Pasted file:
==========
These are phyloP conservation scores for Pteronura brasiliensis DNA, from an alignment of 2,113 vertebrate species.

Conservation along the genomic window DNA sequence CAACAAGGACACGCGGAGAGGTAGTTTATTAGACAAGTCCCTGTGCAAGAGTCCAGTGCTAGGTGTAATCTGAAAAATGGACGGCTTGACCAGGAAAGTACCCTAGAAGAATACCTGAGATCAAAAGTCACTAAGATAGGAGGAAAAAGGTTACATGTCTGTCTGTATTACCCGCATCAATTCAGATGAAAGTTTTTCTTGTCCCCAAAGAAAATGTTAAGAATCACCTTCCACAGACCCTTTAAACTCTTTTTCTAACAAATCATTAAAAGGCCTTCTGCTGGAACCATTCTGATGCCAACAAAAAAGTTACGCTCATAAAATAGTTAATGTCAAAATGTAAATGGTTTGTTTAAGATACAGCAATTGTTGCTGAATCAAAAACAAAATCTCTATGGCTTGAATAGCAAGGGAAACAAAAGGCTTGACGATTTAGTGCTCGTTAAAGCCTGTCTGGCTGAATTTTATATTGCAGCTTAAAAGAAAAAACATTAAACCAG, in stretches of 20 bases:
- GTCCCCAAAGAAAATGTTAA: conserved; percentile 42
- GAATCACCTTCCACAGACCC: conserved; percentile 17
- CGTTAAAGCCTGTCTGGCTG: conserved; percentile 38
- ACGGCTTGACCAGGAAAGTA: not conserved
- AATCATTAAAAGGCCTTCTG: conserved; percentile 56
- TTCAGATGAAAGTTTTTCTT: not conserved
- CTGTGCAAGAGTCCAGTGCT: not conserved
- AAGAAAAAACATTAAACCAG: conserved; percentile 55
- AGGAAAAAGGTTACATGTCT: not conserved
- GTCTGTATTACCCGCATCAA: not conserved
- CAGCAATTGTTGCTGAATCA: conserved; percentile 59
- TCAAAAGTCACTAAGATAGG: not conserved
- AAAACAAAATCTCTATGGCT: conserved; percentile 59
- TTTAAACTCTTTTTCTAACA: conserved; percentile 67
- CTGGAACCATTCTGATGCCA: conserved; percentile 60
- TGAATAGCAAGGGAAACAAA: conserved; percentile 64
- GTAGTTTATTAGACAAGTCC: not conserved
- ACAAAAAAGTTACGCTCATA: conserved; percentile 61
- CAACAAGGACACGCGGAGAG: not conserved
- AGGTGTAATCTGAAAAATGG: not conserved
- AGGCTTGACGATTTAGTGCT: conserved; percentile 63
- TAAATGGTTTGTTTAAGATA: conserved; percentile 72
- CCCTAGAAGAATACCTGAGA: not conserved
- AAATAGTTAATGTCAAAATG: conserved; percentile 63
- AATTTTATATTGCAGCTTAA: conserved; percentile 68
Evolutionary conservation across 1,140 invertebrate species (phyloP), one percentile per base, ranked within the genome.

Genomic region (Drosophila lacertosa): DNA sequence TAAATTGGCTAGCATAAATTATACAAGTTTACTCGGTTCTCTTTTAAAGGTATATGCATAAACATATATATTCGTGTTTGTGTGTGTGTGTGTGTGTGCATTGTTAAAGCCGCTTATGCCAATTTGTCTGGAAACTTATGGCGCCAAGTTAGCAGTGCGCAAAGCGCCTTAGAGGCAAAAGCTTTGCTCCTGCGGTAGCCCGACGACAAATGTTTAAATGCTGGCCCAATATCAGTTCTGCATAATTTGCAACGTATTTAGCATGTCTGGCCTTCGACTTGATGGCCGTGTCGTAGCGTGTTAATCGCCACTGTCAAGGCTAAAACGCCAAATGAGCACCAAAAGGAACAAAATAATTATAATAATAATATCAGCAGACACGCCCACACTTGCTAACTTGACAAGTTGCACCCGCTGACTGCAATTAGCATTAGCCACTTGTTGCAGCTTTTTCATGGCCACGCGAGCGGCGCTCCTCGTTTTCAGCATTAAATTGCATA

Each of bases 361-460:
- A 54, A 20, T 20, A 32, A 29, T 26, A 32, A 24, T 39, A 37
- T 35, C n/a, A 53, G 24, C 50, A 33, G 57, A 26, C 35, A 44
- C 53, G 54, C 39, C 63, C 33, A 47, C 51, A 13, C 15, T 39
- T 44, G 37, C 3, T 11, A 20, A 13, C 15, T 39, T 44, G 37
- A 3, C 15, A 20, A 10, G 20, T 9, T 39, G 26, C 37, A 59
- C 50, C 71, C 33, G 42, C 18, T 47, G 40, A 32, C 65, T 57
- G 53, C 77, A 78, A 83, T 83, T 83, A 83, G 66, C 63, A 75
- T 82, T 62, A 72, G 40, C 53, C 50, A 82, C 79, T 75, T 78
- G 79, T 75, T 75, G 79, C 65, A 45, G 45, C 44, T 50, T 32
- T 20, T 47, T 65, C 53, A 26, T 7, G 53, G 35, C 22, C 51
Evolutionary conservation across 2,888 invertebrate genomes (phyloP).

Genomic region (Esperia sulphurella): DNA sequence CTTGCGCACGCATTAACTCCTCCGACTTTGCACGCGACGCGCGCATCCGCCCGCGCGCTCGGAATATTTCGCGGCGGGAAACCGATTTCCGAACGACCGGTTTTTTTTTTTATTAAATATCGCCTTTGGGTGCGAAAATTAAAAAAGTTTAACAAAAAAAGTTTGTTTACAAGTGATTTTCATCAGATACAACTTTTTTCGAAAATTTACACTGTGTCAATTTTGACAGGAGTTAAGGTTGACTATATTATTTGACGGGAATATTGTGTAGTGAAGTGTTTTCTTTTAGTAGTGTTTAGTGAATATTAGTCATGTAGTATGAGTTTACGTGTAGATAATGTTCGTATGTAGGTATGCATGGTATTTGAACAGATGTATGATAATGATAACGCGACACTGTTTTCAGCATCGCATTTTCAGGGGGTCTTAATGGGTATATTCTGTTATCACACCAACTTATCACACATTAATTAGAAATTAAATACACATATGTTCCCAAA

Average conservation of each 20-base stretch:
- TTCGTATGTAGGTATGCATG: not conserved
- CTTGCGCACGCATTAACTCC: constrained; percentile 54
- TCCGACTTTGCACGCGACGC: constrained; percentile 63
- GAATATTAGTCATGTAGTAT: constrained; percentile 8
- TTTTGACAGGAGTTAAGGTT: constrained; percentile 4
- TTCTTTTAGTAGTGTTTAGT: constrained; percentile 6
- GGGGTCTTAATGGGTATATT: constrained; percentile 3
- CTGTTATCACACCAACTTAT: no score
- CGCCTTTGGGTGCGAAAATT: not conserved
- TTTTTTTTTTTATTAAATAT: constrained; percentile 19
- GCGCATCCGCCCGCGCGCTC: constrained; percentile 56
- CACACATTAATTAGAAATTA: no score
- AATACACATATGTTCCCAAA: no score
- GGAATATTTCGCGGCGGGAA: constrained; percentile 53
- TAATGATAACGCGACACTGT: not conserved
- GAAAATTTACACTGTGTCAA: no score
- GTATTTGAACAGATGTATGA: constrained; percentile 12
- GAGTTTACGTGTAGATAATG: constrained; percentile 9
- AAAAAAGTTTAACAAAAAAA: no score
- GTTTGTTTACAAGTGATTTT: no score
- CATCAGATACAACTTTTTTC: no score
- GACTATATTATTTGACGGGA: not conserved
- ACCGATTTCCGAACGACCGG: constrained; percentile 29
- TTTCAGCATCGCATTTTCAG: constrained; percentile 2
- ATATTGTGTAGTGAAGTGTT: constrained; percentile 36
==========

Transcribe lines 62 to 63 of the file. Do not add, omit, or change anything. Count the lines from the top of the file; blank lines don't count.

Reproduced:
- AAAAAAGTTTAACAAAAAAA: no score
- GTTTGTTTACAAGTGATTTT: no score